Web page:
Nothing you ever do is enough and TTG leans into this, showing that you should just do you, no matter what the haters say.

And I love the show for it.

The show’s relationship with the fourth wall, gives it a self-awareness that few other shows have.

Getting yet another superhero show that goes by the book – introduce the threat/enemy, plan how to fight it, confront the threat, overcome obstacles, final showdown, resolution – wouldn’t have been very interesting.

In fact, that would have been just another season of Teen Titans.

And while Teen Titans was cancelled after 5 seasons, Teen Titans Go! has been going strong for 8 seasons and counting. It has spawned merchandise, comics and spin-offs.

The popularity of TTG, with a broader appeal than its predecessor, has contributed to its longevity.

Animated series are expensive to produce (as the Titans note in one episode of TTG), but Teen Titans Go! is notable for its simplified animation style and reliance on reuse of assets.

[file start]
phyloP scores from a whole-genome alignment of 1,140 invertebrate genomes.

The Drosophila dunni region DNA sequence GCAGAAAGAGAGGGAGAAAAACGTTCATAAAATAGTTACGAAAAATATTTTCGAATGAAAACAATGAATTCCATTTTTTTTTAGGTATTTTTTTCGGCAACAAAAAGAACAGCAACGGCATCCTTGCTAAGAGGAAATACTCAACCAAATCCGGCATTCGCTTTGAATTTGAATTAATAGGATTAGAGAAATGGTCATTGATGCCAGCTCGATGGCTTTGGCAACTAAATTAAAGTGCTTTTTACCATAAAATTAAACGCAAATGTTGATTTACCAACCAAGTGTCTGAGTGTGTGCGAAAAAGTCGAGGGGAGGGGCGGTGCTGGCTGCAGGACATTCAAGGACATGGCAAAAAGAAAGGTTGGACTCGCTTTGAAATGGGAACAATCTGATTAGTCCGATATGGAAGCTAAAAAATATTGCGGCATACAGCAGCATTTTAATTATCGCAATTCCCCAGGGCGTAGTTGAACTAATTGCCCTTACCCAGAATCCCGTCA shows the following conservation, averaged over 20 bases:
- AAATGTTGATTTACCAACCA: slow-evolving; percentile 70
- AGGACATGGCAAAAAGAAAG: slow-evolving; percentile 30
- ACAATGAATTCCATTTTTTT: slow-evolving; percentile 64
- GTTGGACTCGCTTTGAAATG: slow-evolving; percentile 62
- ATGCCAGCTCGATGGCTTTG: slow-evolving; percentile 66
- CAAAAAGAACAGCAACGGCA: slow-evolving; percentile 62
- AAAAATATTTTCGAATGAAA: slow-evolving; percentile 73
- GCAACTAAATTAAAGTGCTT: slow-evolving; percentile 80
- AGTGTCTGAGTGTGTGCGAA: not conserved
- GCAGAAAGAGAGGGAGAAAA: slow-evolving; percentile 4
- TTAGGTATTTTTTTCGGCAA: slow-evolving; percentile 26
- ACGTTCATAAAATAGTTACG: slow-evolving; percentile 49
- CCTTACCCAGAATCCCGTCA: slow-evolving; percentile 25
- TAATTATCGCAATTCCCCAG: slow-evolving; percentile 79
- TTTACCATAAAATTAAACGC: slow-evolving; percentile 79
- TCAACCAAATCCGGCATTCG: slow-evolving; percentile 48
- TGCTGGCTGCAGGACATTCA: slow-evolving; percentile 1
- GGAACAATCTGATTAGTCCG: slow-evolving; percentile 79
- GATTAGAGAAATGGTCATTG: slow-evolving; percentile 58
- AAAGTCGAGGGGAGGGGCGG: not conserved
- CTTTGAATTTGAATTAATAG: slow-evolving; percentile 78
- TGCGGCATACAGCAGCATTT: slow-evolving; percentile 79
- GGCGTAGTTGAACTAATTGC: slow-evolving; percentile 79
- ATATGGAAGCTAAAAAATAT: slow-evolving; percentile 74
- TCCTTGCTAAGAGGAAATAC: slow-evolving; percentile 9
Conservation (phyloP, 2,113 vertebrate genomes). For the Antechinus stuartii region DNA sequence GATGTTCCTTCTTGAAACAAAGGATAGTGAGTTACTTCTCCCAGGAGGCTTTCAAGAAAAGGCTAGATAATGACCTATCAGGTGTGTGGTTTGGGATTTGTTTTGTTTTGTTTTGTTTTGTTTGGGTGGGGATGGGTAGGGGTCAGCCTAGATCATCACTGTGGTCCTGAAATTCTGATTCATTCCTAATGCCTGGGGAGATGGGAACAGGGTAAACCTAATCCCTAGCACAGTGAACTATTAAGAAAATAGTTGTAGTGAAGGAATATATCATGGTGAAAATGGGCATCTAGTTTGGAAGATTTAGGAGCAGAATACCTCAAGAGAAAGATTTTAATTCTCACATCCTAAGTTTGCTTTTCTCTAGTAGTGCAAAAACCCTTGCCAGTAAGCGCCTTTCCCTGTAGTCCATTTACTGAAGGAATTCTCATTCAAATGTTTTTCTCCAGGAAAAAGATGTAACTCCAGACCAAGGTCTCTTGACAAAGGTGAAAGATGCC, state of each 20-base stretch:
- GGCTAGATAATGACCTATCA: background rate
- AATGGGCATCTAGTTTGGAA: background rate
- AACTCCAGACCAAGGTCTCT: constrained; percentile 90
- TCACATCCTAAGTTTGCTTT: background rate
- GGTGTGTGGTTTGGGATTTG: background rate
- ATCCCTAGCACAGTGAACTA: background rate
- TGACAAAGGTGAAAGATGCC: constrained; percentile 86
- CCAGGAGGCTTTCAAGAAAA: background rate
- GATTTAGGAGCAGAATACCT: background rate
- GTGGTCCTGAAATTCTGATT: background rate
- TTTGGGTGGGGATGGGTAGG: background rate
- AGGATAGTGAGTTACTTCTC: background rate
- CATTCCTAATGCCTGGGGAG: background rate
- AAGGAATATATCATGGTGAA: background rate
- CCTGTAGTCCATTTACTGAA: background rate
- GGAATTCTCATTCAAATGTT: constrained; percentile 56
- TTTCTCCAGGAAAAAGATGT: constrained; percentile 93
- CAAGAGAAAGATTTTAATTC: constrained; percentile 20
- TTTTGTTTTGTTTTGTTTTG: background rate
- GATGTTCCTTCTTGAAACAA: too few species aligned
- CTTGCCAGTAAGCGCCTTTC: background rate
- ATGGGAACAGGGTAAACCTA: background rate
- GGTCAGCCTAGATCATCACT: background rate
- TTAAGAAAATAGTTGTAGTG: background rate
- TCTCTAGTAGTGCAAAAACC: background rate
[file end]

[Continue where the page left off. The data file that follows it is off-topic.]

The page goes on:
This makes it cheaper to produce than more complex animated series, and may have made it easier to justify a longer run.

The show’s lower production costs may have also allowed for more creative freedom and experimentation, which has helped to keep the series fresh and engaging.

Teen Titans Go! is an anthology series, meaning that it can tell a variety of different stories and doesn’t need to follow a strict narrative arc.

This allows for more flexibility in terms of storytelling, and has allowed the creators to explore a wide range of themes and ideas, helping to keep the series from becoming stale or repetitive.

The show’s availability on streaming platforms has also allowed fans to re-watch their favourite episodes and share them with others, which has helped to build a strong and dedicated fanbase for the series.

In Teen Titans Go! the Titans are able to laugh at themselves.